With my buddy in front of me, leading the way, across the bridge and up the mountain we went. I was focused on him in front of me, following his lines, making sure to stay on my side of the road and stay on the pavement. A few minutes later we were at the familiar Deals Gap Resort, I had made my first Dragon run on a motorcycle.
That first ride across was exhilarating and I wanted more, so after a short break we set off again to make another trip across and back to the store. I was gaining confidence with every successful turn I made it through. Talk about being on cloud 9, I was on cloud 11!
A few days later, Deepak sends me a link to some photos. Little did I know that on my first ride across the Dragon, I would also have my first ever Killboy photo, taken by the man himself. I had heard of a guy taking photos, but had no clue who he was at that point. I could see the photos in the online store, but I didn’t have a debit card, let alone a credit card at the time, I had no clue how to go about purchasing the images.
About a week later while at work one day, there was a fella, Tyler B., that was hanging around the store waiting on his friend, whom he was supposed to be staying with. Well, hours go by and the friend never shows. Fortunately for him, we had one hotel room left and not wanting to rough it for the night, he booked our last room. At some point in conversation, it is mentioned that there is a new Mexican restaurant in Robbinsville, that I was going to checkout after work if he’d like to drive into town and join me, to which he agreed.
A bit later in the day, Tyler came in with an odd request, he asked for a piece of paper, a sharpie, and tape. We gathered the items and handed them over the counter to him, with an arm full of craft items he bounced out the front door. Upon returning the unused items, us gals behind the counter were curious what he was up to. He then proceeds to tell us how it is a note for his photographer friend. He was going to write “D**Khead” on the paper, tape it to his bike, then ride by his friend and have his photo taken. Apparently it was an inside joke (maybe we can talk Darryl in to telling the story on one of his live chats).
Later that evening we made our way from Deals Gap to Robbinsville and were seated at a booth in the back of the restaurant. This was my first time eating at El Pacifico, so the extent of my Mexican food knowledge at the time was Taco Bell. Once we were seated and the drink order taken, Tyler proceeds to introduce his friend Darryl to me. So this was the guy I had been hearing about that took photos on the side of the road, I could finally put a face to the name. As the conversations drew on, the line that reeled me in was, “If you ever want photos, let me know and I’ll hook you up”, apparently it worked, it’s been 17 years and I haven’t paid for a single photo yet. BAM! Free photos for life Yo!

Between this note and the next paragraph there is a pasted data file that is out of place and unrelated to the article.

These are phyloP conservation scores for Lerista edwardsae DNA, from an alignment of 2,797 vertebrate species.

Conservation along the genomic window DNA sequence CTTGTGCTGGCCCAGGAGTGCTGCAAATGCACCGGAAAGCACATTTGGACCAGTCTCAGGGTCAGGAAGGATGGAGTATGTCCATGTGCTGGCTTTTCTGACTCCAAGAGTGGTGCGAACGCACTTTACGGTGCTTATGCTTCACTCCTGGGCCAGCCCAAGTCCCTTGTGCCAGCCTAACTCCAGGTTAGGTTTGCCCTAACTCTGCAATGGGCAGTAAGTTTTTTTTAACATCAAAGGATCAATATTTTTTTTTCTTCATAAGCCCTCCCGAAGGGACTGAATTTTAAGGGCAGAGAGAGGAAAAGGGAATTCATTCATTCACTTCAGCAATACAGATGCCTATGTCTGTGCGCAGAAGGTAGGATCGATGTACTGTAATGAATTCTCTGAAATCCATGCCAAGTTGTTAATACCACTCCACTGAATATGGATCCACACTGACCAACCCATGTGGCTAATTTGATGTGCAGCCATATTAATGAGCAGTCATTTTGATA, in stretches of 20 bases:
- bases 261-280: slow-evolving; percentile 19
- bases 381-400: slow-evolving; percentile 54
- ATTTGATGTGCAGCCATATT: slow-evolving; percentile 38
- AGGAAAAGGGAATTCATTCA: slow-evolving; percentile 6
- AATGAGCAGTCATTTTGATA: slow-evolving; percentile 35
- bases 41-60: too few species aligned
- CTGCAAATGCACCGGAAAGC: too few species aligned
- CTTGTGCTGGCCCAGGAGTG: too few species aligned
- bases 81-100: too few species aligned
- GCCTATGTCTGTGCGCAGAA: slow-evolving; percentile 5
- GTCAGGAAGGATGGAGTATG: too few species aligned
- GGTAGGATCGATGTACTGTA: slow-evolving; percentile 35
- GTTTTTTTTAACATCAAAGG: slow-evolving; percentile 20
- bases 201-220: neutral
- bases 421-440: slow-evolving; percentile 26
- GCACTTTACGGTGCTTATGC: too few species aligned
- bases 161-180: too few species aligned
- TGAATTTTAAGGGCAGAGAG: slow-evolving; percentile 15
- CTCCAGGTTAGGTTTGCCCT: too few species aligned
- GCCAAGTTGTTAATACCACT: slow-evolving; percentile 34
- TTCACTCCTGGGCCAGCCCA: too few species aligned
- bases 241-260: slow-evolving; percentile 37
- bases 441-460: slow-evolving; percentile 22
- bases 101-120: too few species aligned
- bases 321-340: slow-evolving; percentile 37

For real though, from that day on we have practically been inseparable. I learned that he was staying just a few miles from where I lived and instantly I had a new riding buddy. One evening, after the store had closed and most of the tourist had left for the day, Darryl hands me his DSLR camera. Up to this point I had mostly taken photos with a film camera and some with my point and shoot digital camera, I had never held a camera like the one he had just entrusted me with. Armed with a beast of a camera, I was told to hold the button down, and follow with the lens as Darryl rode by on his motorcycle, not to be concerned about the number of photos I was taking. I must have taken close to 1,000 photos in the following minutes and maybe had 5 decent one’s in the bunch.
Over the course of that summer, I was fortune enough to have some of the Dragon locals take me under their wing, to watch over me and teach me about being a motorcyclist. I will forever be grateful for those guys and gals. And I attribute their teachings for me picking up on things so quickly. These were folks with years of race and street riding experience, heck they even taught me to do a burnout! 🙂
Everyday I would watch the clock, waiting for closing time when I could go ride my bike. Darryl and I would spend hours on the hill at night, riding back a forth, from the overlook to the store and back again. We would watch for shooting stars on clear nights. That summer was filled with new experiences, I made life long friends that are like family to me now, people that I am still in contact with till this day. It was more than motorcycling, it was more than a road, it wasn’t just a place I would go to for income, it was home. That road and the people I met because of it won my heart.
Next I’ll talk about my first trackday and getting my knee down just 4 months after learning to ride…